1. General Partnership: Like sole proprietorship, this entity type does not require registration with the California Secretary of State, but it also does not protect the owners from business liability, and therefore is usually not recommended. A General Partnership needs to register a fictitious business name statement (DBA), and obtain an EIN.

  2. Multiple Member LLC: like Single Member LLC for sole owner, Multiple Member LLC is often the entity of choice for small and new businesses with more than one partner.

  3. Corporation: Since corporation can have many shareholders, and transfering ownership is relatively easy (though share transfer) corporation might be a good choice of entity for business with partners.

    Keep in mind though - S Corporations are limited to 100 shareholders who must be physical U.S. persons. That means corporations owned (partially or fully) by non-U.S. persons or legal entities, cannot be elected as S-Corp, and therefore subject to double taxation of an C-Corp. In cases like that it would be recommended to consider choosing LLC instead.

  4. Limited Partnerships: Limited partnerships come in different forms, depending on the state (LP, LLP, LLLP). Though Limited Partnerships have their own purpose and place, for most cases we believe an LLC would serve its owners well enough, therefore at this point we do not cover Limited Partnerships.
IMPORTANT TO REMEMBER: Most municipal jurisdictions in California require businesses operating within the municipal limits to obtain a Business License. That includes home based business. Check with your municipal government if such license is required and how to obtain it (we also offer License Research service, and will research all licenses that your business might need).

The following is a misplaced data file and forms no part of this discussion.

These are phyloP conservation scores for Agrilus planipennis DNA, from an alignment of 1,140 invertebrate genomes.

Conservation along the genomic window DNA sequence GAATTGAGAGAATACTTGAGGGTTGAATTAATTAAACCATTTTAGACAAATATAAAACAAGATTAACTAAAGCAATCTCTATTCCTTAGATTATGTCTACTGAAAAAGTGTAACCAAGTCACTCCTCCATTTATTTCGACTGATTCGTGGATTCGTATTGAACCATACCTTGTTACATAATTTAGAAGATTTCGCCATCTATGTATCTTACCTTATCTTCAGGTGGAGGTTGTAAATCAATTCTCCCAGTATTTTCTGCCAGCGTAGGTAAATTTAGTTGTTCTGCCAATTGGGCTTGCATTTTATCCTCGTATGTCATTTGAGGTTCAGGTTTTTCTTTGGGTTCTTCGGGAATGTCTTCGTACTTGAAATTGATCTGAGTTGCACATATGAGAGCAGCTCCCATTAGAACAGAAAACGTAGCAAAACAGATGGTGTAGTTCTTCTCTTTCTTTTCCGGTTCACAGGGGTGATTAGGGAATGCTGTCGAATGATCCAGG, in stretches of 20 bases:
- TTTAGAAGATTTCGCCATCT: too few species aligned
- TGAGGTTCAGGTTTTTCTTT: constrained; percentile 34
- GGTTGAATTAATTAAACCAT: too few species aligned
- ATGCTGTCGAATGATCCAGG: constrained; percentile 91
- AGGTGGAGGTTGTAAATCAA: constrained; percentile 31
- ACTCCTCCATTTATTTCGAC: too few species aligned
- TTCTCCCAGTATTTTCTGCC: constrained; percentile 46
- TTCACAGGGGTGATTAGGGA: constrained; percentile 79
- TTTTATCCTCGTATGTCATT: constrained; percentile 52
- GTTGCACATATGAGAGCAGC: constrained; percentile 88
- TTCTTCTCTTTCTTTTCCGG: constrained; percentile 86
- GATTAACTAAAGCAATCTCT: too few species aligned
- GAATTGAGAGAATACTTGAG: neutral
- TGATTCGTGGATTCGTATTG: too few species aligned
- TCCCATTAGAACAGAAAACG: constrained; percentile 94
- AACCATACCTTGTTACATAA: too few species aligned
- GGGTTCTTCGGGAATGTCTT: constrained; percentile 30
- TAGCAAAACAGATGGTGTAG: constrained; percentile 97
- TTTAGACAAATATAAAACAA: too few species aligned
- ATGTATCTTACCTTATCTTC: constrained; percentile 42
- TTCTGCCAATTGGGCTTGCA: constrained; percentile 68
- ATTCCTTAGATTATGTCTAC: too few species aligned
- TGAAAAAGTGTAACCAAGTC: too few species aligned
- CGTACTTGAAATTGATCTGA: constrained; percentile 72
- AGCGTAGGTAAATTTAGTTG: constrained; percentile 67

Existing Out-of-State Companies

An existing company registered in another state or country (called "foreign corporation", "foreign LLC", etc) looking to conduct business in California might be required to foreign qualify in California. This rule typically applies to companies looking to open a physical branch in California, lease an office or warehouse, hire employees, etc.

"Foreign" businesses that do not create "strong nexus" by moving physically to California might still be required to obtain Seller's Permit from California Board of Equalization if selling taxable products or services using local dropshippers.

Existing California Companies

Companies registered in California enjoy from a wide spectrum of services provided by the California Secretary of State and California Board of Equalization. Such services include but not limited to:

Additional Information

If you have any questions about all of the above and anything else our customer service representatives are here to help. You are invited to contact us via Live Chat, Skype, email, or call our customer service at +1 (347) 773-4343 (Also Viber, WhatsApp, Telegram).

Ready to Start Your Business in California?

Connect With Us

Official PayPal Seal SecurityMetrics for PCI Compliance, QSA, IDS, Penetration Testing, Forensics, and Vulnerability Assessment